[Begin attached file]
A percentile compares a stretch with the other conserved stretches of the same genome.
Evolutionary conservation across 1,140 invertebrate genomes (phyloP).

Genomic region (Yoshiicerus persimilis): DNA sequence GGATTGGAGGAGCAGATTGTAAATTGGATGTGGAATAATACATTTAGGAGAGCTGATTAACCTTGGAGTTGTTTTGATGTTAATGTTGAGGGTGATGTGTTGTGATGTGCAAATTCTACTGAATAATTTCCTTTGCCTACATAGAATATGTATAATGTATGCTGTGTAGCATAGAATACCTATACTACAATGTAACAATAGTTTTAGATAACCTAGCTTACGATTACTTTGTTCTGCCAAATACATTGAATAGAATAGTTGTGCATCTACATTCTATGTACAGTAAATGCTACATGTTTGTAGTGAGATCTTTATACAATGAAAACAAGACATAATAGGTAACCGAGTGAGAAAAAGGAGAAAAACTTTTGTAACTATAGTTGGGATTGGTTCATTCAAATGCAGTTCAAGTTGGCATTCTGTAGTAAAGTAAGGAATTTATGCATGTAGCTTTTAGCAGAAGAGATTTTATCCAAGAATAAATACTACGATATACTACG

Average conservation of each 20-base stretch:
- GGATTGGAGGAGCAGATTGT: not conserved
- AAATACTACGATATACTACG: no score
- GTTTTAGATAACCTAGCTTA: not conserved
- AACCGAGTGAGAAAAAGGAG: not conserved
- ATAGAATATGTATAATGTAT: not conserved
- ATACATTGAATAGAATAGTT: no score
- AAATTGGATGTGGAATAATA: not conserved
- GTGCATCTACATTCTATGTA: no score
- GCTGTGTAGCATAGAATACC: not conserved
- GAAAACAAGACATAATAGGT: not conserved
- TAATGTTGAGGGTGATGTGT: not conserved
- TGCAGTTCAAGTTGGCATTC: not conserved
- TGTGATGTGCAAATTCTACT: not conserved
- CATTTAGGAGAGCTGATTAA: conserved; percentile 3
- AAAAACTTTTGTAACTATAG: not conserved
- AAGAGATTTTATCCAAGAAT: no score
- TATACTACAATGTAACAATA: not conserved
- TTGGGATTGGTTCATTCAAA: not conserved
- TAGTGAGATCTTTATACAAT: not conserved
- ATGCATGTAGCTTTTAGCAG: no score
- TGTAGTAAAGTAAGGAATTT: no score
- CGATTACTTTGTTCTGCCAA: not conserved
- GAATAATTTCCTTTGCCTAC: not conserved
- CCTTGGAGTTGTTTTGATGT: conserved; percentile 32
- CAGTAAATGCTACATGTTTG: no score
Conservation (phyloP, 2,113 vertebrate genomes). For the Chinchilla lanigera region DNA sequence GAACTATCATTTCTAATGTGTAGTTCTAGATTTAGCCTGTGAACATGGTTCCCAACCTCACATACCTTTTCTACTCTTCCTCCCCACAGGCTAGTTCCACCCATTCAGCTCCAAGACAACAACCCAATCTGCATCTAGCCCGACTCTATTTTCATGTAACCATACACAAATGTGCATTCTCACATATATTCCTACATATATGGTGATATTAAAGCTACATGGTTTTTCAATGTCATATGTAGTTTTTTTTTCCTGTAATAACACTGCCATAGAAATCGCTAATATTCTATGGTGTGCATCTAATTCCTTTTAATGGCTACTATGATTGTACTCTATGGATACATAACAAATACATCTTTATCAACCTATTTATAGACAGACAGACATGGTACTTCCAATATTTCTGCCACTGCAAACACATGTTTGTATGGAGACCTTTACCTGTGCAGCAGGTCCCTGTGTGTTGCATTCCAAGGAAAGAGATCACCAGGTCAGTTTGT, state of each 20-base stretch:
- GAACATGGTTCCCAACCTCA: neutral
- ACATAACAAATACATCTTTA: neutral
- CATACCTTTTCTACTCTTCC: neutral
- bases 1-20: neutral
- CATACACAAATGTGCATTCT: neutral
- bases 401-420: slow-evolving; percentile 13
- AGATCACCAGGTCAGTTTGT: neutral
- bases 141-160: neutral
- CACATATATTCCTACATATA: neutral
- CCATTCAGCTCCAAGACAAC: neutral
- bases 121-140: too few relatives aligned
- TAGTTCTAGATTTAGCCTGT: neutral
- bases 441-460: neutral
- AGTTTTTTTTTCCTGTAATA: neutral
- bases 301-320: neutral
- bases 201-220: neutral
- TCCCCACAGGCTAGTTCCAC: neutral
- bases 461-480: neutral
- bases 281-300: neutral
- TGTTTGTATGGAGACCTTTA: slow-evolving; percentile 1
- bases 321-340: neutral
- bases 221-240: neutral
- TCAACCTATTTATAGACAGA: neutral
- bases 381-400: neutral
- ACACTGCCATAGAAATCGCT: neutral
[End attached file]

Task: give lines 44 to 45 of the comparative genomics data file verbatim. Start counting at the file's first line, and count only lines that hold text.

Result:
- AGTTTTTTTTTCCTGTAATA: neutral
- bases 301-320: neutral